Compliance and Enforcement for Environmental Assessment Projects
For questions relating to compliance for reviewable projects or if you have information about a project you suspect is in non-compliance with the Act, a Certificate, or an Exemption Order, please email firstname.lastname@example.org.
Environmental Assessment Act 2018
On December 16th, 2019, the new Environmental Assessment Act (2018), came into force. Many projects with an environmental assessment (EA) already underway before December 16, 2019 continued under the former Act (2002) process, while any projects that began their EA after December 16th, 2019 are proceeding under the current Act (2018) process. Regardless of the process being followed by a particular project, The Compliance and Enforcement provisions of the 2018 Act apply to all regulated parties, including holders of Certificates and Exemption orders.
Overview of EAO Compliance & Enforcement
When a project is issued an Environmental Assessment Certificate (Certificate) or Exemption Order (Order), ongoing compliance oversight, including compliance inspections – and where required – enforcement actions, ensure that projects are designed, built, operated and decommissioned/reclaimed in compliance with their Certificate or Order.
The EAO will continue to coordinate compliance and enforcement activity with our regulatory partners using modernized compliance and enforcement tools that enhances the current compliance and enforcement program.
Compliance with what?
Upon completion of the Environmental Assessment process, projects may be granted a Certificate or Exemption Order. Both Certificates and Exemptions are legally binding and contain requirements that must be followed for the life of the project to mitigate potential adverse effects.
In addition to a project's Certificate or Exemption Order, Compliance and Enforcement Officers use the Act and its regulations to guide their compliance and enforcement activities.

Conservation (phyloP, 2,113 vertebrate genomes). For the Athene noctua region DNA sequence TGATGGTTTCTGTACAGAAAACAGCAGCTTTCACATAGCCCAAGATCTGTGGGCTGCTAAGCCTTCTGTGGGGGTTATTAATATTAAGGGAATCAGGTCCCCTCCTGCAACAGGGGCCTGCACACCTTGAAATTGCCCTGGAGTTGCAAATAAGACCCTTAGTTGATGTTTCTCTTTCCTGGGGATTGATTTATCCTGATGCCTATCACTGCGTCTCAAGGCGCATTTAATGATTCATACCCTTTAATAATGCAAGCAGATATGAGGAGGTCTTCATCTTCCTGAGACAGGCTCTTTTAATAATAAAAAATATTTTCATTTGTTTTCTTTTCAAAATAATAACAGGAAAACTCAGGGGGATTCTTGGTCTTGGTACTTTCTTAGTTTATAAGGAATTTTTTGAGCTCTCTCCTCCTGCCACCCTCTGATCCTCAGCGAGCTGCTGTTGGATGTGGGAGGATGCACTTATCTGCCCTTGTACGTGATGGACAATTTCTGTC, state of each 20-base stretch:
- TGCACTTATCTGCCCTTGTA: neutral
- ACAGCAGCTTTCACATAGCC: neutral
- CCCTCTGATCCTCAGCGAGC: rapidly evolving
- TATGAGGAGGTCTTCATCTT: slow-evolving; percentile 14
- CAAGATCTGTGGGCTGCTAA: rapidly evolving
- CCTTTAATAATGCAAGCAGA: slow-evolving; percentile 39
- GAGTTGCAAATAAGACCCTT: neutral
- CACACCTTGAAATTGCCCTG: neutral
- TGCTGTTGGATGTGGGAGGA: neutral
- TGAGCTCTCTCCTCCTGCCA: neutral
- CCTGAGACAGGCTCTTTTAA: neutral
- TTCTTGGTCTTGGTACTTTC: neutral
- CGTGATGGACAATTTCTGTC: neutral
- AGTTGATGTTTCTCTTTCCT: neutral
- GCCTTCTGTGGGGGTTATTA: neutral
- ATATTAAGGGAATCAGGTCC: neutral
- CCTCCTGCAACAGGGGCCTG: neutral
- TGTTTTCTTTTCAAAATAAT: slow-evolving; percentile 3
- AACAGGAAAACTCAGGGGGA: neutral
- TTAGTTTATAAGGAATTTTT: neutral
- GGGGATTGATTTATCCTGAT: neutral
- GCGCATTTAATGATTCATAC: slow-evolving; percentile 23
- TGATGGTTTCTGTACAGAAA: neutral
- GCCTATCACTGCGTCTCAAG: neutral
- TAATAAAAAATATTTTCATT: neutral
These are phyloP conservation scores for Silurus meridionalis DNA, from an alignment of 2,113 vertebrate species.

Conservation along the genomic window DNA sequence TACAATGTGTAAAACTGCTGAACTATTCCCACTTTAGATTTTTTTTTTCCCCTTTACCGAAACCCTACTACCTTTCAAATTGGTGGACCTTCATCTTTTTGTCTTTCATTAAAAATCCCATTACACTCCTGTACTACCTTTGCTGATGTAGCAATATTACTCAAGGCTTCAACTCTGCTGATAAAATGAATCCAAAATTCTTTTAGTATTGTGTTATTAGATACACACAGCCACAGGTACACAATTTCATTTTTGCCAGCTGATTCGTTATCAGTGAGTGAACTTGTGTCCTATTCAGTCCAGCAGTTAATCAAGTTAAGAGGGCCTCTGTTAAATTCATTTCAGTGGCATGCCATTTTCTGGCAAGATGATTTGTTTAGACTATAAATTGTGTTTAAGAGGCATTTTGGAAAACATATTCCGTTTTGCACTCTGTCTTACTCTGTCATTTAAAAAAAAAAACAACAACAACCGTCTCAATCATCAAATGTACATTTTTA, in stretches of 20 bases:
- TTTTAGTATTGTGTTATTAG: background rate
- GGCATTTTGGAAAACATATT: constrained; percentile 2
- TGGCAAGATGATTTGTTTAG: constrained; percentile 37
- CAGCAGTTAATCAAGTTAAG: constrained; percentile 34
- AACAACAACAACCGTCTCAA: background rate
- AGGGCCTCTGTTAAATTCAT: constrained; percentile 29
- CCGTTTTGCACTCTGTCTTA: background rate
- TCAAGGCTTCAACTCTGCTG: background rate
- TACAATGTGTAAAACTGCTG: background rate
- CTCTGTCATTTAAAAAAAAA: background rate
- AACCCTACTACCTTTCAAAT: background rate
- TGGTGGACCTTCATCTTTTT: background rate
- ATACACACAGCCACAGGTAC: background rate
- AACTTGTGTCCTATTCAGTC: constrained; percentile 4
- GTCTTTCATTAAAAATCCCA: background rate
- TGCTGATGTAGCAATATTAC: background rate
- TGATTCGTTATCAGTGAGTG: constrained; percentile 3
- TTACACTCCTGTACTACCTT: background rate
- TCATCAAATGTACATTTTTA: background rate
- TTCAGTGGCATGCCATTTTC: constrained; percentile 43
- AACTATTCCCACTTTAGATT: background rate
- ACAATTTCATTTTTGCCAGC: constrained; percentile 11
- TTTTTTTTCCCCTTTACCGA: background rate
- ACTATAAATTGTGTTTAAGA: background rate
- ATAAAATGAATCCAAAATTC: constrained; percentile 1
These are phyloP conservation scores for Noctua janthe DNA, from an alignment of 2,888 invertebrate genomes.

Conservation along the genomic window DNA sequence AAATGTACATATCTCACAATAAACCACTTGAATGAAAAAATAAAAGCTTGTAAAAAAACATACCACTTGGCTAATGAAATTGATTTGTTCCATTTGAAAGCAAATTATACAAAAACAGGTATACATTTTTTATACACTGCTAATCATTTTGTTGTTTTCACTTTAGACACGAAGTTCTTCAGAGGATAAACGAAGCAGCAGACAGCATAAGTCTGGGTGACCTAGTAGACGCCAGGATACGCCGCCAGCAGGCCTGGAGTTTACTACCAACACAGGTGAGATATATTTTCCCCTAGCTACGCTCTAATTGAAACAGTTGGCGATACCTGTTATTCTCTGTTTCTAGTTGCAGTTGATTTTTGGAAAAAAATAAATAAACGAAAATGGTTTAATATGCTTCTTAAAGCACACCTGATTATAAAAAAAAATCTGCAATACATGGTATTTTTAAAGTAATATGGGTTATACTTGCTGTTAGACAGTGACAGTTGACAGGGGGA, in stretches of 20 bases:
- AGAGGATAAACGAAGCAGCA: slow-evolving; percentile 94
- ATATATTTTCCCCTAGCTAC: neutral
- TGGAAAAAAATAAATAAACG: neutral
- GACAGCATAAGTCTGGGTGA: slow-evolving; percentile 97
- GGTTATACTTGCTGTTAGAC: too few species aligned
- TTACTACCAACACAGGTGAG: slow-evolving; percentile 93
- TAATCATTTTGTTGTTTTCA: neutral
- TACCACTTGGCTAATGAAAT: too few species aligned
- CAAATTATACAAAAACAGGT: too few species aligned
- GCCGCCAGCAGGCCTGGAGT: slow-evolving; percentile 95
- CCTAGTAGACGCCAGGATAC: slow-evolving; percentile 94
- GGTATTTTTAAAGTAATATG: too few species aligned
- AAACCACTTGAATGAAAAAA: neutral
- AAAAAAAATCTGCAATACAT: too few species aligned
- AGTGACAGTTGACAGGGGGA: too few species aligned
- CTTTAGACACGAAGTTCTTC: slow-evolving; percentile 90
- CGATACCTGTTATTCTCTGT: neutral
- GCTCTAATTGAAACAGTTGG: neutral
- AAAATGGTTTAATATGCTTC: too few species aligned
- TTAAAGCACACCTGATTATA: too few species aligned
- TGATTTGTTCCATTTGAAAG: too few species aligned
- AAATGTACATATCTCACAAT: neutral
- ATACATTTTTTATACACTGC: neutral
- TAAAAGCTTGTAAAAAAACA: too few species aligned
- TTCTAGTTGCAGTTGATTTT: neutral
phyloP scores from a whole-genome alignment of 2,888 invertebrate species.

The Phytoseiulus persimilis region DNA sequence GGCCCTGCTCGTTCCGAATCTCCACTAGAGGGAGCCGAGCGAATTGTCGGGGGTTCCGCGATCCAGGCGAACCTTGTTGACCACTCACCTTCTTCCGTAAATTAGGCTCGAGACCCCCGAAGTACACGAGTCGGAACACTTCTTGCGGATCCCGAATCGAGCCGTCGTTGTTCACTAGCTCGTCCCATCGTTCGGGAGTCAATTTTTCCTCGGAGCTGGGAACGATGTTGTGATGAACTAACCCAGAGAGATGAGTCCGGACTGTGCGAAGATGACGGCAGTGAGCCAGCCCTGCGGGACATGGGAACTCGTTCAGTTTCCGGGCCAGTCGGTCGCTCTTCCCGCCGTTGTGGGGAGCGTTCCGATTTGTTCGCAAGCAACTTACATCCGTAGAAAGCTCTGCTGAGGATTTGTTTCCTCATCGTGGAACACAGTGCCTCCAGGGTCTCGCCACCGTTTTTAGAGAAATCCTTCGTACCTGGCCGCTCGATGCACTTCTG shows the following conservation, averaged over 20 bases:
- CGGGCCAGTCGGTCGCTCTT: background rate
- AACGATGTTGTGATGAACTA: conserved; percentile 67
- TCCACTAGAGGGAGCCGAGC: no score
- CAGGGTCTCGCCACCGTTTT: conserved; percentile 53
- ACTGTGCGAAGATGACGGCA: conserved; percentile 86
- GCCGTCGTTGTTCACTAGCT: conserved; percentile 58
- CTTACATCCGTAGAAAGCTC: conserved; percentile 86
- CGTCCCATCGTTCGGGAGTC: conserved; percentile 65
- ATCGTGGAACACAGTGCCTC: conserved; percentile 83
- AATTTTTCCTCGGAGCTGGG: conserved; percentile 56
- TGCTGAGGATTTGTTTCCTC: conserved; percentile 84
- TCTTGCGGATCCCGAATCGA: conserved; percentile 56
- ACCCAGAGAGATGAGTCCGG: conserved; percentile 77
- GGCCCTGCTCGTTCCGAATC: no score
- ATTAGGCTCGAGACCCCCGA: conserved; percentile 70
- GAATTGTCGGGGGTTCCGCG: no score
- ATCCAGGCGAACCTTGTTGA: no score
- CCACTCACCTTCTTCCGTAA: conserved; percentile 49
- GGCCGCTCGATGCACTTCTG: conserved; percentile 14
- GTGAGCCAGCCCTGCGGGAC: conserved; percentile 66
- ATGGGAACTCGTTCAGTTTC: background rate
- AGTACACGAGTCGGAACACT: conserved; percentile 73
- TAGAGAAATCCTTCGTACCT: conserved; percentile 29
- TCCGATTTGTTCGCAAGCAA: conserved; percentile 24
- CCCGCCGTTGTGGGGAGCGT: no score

Who is involved?
Throughout the life of a project, Compliance and Enforcement Officers coordinate with other provincial government agencies to ensure the projects are built and operated in accordance with the Act, including the Certificate or Exemption Order. In addition, Compliance and Enforcement Officers routinely work with Indigenous nations on the conduct of compliance and enforcement within their traditional territories and treaty lands.
What gets inspected?
Every year, Compliance and Enforcement Officers go through an inspection planning process to determine which projects will be inspected. This process results in an inspection plan that guides routine inspections for the year. In addition to the inspection plan, inspections may be conducted following a complaint, information received from an Indigenous nation, other government agencies, the public, or as follow-up to previous inspections.
Once an inspection is complete, the EAO posts the inspection record to the EAO Website.
What happens if a project is not in compliance?
If a project is found to be out of compliance, Compliance and Enforcement Officers at the EAO determine the appropriate enforcement response which could include:
- Orders to prevent, cease or remedy
- Violation tickets ($575)
- Administrative monetary penalties (up to $750,000)
- A range of other potential sanctions set out in the Environmental Assessment Act - such a court imposed penalties of up to $1,000,000 for a first conviction and up to $2,000,000 for subsequent convictions.